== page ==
Letters

Letters 10-20-2014

Doctor Dan? After several email conversations with Rep. Benishek, he has confirmed that he doesn’t have a clue of what he does. Here’s why...

In Favor Of Our Parks [Traverse] City Proposal 1 is a creative way to improve our city parks without using our tax dollars. By using a small portion of our oil and gas royalties from the Brown Bridge Trust Fund, our parks can be improved for our children and grandchildren.

From January 1970 Popular Mechanics: “Drastic climate changes will occur within the next 50 years if the use of fossil fuels keeps rising at current rates.” That warning comes from Eugene K. Peterson of the Department of the Interior’s Bureau of Land Management.

Newcomers Might Leave: Recently we had guests from India who came over as students with the plan to stay in America. He has a master’s degree in engineering and she is doing her residency in Chicago and plans to specialize in oncology. They talked very candidly about American politics and said that after observing...

Someone Is You: On Sept 21, I joined the 400,000 who took to the streets of New York in the People’s Climate March, followed by a UN Climate Summit and many speeches. On October 13, the Pentagon issued a report calling climate change a significant threat to national security requiring immediate action. How do we move from marches, speeches and reports to meaningful work on this problem? In NYC I read a sign with a simple answer...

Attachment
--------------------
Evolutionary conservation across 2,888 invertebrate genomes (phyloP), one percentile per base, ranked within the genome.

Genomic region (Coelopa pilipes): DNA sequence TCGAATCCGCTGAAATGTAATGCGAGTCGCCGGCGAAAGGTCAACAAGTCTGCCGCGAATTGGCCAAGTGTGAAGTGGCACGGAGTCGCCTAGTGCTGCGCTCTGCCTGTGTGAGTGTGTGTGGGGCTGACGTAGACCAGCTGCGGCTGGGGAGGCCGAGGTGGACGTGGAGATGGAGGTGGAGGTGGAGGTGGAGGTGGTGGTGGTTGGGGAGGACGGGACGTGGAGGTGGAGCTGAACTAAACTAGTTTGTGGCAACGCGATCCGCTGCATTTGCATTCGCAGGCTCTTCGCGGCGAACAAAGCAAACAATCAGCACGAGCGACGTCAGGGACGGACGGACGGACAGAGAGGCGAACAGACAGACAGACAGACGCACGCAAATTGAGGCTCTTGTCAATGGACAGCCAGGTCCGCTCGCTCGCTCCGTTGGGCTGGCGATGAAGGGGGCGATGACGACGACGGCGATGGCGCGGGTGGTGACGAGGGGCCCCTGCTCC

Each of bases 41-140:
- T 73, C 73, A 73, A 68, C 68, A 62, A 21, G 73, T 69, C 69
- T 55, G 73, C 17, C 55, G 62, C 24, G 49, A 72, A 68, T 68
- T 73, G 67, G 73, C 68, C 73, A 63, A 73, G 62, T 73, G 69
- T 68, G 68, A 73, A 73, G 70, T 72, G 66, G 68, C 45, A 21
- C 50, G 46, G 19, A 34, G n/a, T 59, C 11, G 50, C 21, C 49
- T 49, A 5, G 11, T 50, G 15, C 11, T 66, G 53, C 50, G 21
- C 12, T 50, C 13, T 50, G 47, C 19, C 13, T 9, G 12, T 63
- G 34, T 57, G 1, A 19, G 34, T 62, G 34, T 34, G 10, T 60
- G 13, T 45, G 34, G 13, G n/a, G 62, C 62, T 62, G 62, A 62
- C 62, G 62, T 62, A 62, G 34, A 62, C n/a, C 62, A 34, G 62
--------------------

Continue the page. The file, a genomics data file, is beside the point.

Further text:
Necessary To Pay: Last fall, Grand Traverse voters authorized a new tax to fix roads. It is good, it is necessary.

The Real Reasons for Wolf Hunt: I have really been surprised that no one has been commenting on the true reason for the wolf hunt. All this effort has not been expended so 23 wolves can be killed each year. Instead this manufactured controversy about the wolf hunt has been very carefully crafted to get Proposal 14-2 passed.

Home · Articles · News · Random Thoughts · The World‘s...
. . . .

The World‘s Biggest Birthday Party

Robert Downes - December 13th, 2007
There’s something spooky about being jammed like jelly into a crowd of more than a million people. I decide that if all hell breaks loose, I’ll climb the nearest tree and wait for it to all blow over.
By dumb luck, I’ve arrived in
Bangkok, Thailand on the eve of King Bhumibol Adulyadej’s 80th birthday. The Thai people are nuts about the king -- even more so now that there was a military coup here last year and he represents a sense of stability. There are billboard-sized posters of his face all over town and arches over the main roads that are foiled in gold with his picture. The king is not exactly Mr. Charisma -- he’s a bookish-looking old man in gold-framed glasses -- but to the Thai people, he’s got more pizazz than a rock superstar.